In what ways might Poe's "The Fall of the House of Usher" be seen as a message regarding family traditions and conformity to tradition?

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booboosmoosh | High School Teacher | (Level 3) Educator Emeritus

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In Poe's "The Fall of the House of Usher," perhaps what the reader sees is the deterioration of Roderick and Madeline Usher's family, specifically its health: physical and mental.  The cause of these goes back to tradition and conformity to tradition.

It would seem that the brother and sister may have had an incestuous relationship. Incest, among its social taboos, also causes birth defects, disease, and/or madness. If their parents had also practiced incest, this would have easily caused problems for their children. Madness (or evil) seems to be the central focus of the story as Roderick's behavior becomes more unbalanced and frightening as the story progresses, and even Madeline's health deteriorates.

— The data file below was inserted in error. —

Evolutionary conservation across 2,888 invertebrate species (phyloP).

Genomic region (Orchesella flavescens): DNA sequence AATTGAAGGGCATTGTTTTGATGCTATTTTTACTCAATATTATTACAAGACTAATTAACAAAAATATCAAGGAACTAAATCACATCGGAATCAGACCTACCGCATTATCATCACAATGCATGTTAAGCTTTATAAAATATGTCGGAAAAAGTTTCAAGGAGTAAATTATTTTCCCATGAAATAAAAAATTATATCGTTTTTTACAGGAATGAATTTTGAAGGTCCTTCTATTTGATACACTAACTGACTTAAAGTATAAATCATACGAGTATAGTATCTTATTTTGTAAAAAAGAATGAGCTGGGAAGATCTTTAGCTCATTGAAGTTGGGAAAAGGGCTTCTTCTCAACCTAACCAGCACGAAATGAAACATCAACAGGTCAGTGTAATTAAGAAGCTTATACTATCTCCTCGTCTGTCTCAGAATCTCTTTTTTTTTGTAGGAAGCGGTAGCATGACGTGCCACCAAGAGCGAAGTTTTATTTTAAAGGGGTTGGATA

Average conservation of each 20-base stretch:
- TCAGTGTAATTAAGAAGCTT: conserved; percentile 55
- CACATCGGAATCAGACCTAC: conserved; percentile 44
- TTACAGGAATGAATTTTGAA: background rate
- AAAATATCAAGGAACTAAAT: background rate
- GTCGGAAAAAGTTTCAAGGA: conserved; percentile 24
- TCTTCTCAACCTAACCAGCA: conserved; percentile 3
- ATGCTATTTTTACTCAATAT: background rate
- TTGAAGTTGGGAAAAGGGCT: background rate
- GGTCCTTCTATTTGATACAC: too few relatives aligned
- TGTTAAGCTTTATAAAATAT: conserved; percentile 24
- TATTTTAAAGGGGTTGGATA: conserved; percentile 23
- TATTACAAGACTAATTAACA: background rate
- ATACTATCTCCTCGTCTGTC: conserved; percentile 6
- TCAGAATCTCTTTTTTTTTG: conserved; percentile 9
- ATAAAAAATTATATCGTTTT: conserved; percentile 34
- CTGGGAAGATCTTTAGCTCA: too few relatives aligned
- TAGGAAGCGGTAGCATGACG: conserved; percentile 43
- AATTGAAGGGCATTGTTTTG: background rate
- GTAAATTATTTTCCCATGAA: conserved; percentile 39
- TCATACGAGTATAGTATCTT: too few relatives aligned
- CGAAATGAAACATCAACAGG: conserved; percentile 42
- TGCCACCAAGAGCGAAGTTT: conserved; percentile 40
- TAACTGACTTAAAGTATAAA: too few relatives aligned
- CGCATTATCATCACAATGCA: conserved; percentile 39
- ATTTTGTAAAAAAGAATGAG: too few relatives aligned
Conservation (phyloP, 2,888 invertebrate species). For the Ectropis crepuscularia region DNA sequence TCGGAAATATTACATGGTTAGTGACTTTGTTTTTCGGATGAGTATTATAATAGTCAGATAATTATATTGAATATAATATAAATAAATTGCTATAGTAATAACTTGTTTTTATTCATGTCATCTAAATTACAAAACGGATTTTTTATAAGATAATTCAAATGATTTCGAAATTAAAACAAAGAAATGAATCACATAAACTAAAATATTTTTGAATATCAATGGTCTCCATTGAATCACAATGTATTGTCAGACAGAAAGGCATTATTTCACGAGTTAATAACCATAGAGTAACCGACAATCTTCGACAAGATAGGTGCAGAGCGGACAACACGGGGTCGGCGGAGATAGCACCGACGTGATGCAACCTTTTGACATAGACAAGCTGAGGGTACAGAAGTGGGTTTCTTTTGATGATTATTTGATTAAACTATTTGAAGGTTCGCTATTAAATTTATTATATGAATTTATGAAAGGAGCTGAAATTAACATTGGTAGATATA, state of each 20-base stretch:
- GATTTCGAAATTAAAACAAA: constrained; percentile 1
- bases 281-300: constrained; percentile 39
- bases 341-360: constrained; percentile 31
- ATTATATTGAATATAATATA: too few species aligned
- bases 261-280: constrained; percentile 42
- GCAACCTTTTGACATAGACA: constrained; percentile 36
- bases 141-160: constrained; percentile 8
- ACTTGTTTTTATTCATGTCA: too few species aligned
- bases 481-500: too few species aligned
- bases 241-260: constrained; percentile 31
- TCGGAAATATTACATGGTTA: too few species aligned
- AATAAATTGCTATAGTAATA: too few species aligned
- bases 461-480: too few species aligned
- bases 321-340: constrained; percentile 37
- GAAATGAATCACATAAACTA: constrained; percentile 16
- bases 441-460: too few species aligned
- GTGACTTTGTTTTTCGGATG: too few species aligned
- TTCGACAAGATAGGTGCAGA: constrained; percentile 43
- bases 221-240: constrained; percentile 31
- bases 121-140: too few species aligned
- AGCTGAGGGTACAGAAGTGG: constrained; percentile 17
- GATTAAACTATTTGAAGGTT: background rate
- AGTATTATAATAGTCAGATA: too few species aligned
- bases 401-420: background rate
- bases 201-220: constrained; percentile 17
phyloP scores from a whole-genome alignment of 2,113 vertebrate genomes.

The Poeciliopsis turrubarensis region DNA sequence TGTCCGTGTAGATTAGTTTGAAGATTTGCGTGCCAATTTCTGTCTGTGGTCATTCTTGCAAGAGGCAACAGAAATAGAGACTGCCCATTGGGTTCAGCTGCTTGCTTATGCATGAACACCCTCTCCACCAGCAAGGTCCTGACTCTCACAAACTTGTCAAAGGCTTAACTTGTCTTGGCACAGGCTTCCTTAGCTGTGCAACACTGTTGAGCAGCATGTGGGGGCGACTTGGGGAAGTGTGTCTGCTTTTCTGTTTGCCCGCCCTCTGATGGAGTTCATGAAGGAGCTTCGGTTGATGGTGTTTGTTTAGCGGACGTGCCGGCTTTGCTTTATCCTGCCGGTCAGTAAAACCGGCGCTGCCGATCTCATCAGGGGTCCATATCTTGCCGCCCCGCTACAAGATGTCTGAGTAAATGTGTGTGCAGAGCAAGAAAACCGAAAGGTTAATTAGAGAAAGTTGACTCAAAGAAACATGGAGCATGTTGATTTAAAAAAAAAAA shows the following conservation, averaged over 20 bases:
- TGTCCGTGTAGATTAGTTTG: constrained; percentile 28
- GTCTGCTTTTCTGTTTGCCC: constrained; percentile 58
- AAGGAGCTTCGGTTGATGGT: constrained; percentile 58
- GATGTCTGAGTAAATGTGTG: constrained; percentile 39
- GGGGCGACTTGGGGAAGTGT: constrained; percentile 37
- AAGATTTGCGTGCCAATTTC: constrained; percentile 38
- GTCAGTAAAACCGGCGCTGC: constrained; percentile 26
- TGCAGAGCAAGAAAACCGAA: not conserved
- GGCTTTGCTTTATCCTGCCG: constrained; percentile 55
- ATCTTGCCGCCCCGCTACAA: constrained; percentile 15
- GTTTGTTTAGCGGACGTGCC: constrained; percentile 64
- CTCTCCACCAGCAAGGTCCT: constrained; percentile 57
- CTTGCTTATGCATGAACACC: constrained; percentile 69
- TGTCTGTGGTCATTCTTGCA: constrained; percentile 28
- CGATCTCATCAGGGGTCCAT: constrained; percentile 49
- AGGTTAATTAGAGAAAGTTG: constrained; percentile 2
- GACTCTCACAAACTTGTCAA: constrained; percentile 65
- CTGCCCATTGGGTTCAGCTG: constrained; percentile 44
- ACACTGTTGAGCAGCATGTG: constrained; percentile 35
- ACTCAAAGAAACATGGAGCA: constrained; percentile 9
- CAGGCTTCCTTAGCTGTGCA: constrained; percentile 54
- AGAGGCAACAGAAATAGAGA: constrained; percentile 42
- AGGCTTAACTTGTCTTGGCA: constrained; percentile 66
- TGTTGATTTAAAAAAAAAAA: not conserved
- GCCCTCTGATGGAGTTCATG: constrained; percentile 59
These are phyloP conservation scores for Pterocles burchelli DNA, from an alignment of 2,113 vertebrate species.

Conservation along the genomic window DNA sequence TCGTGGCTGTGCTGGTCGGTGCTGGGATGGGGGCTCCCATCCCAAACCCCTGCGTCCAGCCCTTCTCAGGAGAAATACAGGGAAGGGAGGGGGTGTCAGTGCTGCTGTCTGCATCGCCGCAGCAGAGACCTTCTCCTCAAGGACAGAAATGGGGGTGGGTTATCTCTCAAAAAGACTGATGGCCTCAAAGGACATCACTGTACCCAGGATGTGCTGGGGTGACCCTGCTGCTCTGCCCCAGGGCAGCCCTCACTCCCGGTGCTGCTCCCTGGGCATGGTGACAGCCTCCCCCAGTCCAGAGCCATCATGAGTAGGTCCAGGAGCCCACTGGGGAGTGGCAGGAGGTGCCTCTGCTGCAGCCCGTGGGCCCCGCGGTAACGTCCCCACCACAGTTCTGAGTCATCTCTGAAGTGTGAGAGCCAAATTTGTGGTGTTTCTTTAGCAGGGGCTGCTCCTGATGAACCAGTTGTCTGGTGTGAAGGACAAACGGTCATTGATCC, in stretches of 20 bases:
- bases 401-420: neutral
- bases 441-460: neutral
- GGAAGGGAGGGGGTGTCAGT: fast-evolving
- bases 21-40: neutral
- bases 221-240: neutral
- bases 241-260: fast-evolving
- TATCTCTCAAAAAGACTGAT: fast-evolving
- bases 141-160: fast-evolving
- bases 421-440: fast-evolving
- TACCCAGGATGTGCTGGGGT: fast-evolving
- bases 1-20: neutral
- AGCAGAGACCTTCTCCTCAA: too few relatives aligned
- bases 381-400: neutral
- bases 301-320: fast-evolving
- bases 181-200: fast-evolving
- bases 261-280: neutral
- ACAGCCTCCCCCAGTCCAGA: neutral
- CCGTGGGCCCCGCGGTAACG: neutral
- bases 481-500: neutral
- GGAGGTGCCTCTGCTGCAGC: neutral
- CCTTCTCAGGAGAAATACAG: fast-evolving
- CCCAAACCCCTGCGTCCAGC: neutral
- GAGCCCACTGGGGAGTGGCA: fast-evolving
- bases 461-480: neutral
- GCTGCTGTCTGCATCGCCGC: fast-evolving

In terms of tradition, especially in long-gone traditional houses of power, marriages of cousins would take place to keep the control within one family. This, however, often caused a high mortality rate among the offspring of these "couples," as well as madness.

In Madeline's case, she becomes so ill that her brother mistakenly buries her alive believing she is dead.  When she reappears, having escaped from her entombment, madness swirls around the pair, the weather seems to have gone wild, and the unnamed narrator flees, only to soon witness the house's destruction when lightning bolts split the structure in two. The family name of the last two heirs of the Usher line is destroyed at the end as well.

Poe speaks to the nature and causes of evil. What has gone on in this house might have been considered by Poe to be evil--whether for the sake of evil itself or because of unnatural behaviors, we cannot be sure.

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